Thursday, April 14, 2016

Book Round Up #1

This is a new type of post I'm trialling. I am hoping it will keep me focussed on my yearly reading goal, and it will give me an opportunity to provide quick reviews on the books I've read from month to month. 

John Steinbeck - Of Mice and Men
 I loved, loved, loved this novella. In such a short amount of words, Steinbeck managed to create fully developed characters so much so that the heart-wrenching ending left me numb for a few days after I'd finished it. Steinbeck's prose is magnificent. Everyone must read this book. At least once. 
Rating: 5/5

John Marsden - Checkers
This one's a re-read for me; I read it as a teenager, and now re-visiting it as an adult I still love it. John Marsden has always been one of my favourite authors. Checkers is the tale of the unnamed author; writing from a mental hospital, this is her story of breakdown following her father's unethical business practices. The foreshadowing of the author's dog being named "Checkers", (Nixon had a dog of the same name, and his infamous Checkers Speech draws parallels to this book) was lost on me when I was younger. A quick re-read, but I'm glad I did. 
Rating: 4/5

Virginia Woolf - A Room of One's Own
One of Woolf's most famous pieces? This extended essay is thought-provoking, inspiring, incredibly well written. A book about writing, and a book about feminism? Totally up my alley. This was excellent. It's only short, you should just read it for yourself.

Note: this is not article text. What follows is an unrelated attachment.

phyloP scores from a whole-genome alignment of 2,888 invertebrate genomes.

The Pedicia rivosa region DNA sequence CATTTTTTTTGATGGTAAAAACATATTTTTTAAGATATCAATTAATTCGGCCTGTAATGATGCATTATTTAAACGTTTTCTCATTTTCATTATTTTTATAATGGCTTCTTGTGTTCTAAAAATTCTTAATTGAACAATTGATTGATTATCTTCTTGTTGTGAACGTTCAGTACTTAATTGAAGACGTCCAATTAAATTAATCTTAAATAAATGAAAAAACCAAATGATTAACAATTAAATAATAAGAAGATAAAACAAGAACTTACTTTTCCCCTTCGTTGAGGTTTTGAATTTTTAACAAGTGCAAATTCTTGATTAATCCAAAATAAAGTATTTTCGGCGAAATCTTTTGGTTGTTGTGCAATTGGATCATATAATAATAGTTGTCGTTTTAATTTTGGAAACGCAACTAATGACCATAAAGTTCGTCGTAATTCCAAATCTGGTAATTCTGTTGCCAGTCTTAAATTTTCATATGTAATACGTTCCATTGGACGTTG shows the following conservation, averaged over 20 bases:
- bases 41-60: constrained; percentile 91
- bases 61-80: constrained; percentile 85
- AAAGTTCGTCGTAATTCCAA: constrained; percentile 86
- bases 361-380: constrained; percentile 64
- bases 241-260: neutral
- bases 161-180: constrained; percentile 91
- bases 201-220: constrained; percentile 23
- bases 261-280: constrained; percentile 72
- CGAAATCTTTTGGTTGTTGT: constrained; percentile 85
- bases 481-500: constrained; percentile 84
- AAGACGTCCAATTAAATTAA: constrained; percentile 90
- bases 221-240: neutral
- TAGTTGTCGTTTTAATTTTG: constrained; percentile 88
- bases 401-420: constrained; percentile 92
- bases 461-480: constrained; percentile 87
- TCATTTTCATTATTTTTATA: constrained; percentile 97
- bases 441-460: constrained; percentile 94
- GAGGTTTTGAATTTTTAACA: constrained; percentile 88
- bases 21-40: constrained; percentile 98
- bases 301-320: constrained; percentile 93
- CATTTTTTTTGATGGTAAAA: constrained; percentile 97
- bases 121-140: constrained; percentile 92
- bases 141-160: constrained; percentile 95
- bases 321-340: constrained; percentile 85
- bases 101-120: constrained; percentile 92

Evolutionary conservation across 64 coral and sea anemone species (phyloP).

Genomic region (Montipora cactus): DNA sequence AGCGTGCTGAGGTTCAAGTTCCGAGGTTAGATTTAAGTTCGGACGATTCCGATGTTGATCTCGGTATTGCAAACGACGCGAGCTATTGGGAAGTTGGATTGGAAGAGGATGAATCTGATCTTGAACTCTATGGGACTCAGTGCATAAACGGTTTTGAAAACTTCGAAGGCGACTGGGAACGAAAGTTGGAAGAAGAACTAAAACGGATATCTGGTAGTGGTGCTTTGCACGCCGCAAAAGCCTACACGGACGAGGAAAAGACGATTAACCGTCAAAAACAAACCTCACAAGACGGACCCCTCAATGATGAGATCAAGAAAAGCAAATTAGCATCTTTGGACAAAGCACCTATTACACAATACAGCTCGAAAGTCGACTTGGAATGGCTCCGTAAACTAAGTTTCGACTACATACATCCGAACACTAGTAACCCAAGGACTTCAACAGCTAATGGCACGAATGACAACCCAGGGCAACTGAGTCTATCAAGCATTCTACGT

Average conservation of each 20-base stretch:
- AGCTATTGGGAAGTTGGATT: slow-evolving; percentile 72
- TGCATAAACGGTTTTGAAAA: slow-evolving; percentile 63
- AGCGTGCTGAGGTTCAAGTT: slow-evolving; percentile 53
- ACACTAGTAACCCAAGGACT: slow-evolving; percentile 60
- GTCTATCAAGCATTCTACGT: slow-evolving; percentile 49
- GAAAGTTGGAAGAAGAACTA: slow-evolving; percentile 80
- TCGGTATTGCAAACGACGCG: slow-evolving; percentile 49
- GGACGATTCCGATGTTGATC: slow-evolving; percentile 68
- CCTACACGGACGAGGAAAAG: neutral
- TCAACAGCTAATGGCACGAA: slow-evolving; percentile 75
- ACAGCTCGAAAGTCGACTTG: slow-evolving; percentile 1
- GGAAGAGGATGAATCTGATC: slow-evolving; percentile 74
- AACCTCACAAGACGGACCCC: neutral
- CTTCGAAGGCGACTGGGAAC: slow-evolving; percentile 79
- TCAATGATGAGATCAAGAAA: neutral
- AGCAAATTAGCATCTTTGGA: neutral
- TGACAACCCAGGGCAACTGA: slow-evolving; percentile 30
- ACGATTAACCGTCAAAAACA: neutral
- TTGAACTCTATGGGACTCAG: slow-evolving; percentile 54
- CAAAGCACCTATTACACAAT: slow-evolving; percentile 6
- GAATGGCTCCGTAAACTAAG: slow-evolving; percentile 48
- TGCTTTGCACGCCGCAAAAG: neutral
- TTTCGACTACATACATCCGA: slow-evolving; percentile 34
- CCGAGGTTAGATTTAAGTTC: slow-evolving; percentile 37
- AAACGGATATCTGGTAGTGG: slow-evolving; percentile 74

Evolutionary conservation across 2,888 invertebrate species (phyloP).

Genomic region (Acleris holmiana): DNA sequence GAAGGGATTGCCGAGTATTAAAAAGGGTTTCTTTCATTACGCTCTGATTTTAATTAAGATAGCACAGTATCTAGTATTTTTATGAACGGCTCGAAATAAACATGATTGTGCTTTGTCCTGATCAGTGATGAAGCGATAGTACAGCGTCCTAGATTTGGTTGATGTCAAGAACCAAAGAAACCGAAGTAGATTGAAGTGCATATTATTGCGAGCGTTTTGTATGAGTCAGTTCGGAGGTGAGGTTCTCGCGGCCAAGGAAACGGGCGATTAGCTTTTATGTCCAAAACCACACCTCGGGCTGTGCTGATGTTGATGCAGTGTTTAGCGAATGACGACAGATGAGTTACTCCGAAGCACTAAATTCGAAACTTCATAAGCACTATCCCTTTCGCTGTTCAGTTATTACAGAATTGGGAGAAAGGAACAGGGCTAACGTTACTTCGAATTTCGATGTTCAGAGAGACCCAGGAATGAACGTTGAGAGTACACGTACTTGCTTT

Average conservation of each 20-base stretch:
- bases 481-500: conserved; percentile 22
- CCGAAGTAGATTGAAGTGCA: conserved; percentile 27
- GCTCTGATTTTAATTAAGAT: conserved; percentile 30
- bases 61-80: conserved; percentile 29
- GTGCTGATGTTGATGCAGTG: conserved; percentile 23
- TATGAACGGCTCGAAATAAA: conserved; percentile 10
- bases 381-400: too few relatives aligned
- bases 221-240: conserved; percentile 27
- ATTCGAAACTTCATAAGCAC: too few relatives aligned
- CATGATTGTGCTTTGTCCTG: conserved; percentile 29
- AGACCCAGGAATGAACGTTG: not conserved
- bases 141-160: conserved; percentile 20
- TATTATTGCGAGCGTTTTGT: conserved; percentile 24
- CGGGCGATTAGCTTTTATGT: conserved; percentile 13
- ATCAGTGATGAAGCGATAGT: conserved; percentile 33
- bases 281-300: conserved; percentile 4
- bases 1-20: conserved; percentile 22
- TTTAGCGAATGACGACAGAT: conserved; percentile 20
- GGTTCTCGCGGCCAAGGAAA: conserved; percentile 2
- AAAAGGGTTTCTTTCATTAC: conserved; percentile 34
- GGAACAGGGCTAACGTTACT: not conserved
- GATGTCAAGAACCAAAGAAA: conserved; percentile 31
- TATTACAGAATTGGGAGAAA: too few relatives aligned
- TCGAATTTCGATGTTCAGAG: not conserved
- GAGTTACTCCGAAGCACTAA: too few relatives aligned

Rating: 5/5

Jon Ronson - The Psycopath Test
I had high hopes for this book, but unfortunately it fell flat. Ronson's analysis of the mental health industry lacked depth, and was frankly, a bit all over the place. For instance, we've all heard that psychopaths apparently make the best CEO's, and this is a claim that Ronson interviewing one "psychopath" CEO. I disliked how much Ronson inserted himself into the book; this entire book reads as "look at all the interesting situations I got into!" Towards the end of the book there was some more interesting things about the DSM manuals becoming oversaturated with "labels" that might not even be psychiatric illnesses - but again, this was rushed, anecdotal and barely scratched the surface. I'd probably give it a miss. 
Rating: 2.5/5

Susanna Kaysen - Girl, Interrupted 
I've always loved this film, so decided a while ago to purchase the memoir it's based on. This is the story of Susanna Kaysen, who at 18 years old swallows 50 aspirin in a half-hearted suicide attempt. A year later, she visists a psychologist who books her into the McLean psychiatric hospital (other famous patients include Sylvia Plath, Robert Lowell, and Ray Charles). I finished this book in a couple of days; it's mostly observations and short stories about her time in the hospital, other patients, and the nurses. It's not chronological; and might appear a bit jumpy, but I feel like that fits well with the themes of the book. Overall, a quick, interesting read. I really enjoyed it. 
Rating: 4/5. 

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